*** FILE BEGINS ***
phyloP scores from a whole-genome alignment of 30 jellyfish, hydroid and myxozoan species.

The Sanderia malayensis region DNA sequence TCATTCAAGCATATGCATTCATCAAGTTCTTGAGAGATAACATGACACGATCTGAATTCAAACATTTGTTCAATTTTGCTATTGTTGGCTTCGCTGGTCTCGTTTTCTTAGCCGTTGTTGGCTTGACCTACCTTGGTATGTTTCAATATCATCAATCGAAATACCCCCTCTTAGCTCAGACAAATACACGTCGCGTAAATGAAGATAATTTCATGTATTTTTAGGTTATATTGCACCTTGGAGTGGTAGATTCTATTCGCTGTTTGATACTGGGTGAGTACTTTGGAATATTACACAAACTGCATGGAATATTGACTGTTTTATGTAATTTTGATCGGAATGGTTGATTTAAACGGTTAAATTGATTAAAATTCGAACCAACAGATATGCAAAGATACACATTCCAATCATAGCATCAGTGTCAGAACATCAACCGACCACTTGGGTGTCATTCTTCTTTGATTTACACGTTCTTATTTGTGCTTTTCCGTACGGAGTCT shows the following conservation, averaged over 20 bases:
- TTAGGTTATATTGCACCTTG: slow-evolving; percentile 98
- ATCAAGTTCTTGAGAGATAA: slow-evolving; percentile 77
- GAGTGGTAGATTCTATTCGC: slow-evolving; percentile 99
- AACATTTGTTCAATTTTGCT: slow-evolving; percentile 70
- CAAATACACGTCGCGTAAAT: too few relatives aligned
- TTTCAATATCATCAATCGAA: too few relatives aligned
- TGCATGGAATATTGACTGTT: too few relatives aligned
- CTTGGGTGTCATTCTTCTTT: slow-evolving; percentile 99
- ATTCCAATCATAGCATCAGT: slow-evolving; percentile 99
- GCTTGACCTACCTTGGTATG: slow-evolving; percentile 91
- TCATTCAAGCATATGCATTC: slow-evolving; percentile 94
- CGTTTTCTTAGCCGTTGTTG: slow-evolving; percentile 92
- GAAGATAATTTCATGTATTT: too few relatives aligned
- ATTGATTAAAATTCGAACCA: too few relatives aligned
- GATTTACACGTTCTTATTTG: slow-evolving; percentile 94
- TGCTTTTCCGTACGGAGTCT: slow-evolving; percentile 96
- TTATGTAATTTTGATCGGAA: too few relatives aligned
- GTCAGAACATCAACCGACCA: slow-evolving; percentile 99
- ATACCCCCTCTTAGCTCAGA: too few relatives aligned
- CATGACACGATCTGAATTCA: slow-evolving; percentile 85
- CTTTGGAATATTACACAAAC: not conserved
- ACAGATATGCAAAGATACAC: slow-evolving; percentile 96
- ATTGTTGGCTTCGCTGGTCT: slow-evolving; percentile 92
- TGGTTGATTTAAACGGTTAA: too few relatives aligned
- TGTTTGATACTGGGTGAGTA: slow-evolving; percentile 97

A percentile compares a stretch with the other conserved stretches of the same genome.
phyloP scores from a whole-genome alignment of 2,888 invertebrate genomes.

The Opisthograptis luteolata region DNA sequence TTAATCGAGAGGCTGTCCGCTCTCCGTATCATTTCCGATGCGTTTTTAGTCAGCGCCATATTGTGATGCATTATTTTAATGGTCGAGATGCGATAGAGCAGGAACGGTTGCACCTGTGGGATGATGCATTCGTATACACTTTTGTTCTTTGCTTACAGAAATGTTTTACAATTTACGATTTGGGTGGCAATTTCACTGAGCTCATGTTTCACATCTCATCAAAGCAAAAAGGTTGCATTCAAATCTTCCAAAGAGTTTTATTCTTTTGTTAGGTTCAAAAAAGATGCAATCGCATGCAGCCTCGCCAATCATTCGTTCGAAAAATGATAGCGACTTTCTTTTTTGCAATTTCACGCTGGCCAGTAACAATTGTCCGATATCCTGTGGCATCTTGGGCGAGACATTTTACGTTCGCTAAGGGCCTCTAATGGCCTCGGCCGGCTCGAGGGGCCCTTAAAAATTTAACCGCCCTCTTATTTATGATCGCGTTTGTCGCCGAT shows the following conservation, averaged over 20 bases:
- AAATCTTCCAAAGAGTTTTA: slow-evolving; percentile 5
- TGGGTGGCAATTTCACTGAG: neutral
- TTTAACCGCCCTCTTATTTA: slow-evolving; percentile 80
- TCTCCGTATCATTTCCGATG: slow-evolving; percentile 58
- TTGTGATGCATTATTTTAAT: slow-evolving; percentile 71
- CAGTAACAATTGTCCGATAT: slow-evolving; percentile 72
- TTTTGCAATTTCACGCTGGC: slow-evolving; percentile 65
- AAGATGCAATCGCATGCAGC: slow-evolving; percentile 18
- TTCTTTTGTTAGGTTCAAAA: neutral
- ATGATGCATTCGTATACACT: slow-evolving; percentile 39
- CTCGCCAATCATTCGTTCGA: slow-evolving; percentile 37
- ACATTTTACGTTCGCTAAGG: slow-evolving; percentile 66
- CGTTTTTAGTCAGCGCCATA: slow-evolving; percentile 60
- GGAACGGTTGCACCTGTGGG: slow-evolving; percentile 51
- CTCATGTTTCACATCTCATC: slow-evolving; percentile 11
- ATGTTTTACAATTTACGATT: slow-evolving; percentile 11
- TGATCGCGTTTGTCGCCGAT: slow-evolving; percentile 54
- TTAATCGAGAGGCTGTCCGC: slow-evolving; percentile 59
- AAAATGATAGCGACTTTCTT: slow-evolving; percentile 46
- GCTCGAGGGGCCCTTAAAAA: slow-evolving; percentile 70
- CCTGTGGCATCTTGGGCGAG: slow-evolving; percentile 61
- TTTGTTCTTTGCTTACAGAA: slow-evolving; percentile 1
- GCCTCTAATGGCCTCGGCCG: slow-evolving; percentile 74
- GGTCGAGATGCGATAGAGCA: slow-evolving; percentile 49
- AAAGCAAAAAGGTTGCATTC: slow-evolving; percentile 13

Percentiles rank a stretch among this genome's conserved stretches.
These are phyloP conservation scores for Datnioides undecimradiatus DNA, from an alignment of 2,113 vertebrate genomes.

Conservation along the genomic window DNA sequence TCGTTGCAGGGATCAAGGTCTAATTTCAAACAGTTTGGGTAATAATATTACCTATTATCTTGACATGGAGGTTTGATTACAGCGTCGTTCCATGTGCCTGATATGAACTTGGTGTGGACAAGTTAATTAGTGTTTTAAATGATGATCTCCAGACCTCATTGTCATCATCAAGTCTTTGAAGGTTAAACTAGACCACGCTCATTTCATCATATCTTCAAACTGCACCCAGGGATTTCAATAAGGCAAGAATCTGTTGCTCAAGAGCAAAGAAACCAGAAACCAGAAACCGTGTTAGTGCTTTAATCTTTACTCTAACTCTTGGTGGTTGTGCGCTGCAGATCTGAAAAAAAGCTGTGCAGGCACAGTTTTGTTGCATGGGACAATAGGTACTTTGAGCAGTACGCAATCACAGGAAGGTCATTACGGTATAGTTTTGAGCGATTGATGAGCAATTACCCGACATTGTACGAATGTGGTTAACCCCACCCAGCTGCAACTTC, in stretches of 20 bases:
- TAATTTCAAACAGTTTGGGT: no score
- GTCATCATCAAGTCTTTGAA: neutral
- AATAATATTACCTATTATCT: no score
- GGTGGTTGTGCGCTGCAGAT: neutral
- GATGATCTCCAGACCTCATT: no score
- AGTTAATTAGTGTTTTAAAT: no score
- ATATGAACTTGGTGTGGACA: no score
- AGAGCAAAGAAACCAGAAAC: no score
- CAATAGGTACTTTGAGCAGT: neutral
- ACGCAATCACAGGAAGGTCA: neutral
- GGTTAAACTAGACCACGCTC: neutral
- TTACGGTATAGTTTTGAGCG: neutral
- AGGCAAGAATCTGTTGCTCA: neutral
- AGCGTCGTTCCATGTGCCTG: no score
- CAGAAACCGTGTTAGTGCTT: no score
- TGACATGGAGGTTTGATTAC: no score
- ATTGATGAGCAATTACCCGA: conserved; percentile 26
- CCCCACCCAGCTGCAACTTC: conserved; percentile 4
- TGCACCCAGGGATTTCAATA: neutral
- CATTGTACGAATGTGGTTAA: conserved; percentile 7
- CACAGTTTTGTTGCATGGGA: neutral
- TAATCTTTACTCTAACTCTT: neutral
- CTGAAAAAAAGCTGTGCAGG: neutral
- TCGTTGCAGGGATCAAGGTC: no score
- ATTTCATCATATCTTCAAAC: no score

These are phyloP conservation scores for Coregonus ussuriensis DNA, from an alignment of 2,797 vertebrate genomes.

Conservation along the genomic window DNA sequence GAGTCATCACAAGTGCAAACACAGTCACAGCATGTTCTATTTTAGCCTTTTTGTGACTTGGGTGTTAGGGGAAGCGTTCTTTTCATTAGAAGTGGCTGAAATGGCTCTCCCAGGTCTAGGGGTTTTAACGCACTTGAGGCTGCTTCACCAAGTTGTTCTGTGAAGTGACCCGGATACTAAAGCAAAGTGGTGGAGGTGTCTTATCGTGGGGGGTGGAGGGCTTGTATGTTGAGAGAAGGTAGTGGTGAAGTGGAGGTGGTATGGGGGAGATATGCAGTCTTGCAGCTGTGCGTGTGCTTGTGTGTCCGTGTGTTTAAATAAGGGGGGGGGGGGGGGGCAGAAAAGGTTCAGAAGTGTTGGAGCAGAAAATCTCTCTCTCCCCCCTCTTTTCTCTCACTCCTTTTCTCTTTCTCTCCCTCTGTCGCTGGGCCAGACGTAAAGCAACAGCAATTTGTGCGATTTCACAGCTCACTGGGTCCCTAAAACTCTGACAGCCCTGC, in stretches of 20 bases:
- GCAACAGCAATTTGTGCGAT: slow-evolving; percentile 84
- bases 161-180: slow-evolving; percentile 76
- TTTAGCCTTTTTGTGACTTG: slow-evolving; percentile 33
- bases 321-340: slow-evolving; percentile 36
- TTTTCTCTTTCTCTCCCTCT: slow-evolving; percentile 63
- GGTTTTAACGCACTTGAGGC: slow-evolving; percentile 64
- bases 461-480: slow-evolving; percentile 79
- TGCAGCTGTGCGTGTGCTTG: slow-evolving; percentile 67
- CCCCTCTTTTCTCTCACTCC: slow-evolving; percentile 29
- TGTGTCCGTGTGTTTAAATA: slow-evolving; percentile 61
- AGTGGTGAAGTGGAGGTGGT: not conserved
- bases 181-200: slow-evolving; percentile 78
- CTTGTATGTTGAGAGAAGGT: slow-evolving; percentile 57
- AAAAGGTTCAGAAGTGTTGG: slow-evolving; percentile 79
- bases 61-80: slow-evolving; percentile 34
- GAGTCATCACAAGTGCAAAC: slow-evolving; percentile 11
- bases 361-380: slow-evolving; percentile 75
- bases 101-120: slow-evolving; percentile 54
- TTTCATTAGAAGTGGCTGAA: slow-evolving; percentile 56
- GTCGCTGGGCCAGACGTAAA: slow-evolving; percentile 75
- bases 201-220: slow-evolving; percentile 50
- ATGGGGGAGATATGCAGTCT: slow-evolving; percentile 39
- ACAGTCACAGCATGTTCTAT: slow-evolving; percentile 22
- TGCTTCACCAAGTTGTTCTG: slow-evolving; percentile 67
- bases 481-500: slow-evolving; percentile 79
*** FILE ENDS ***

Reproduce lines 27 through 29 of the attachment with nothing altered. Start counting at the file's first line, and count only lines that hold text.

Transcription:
- TGTTTGATACTGGGTGAGTA: slow-evolving; percentile 97

A percentile compares a stretch with the other conserved stretches of the same genome.
phyloP scores from a whole-genome alignment of 2,888 invertebrate genomes.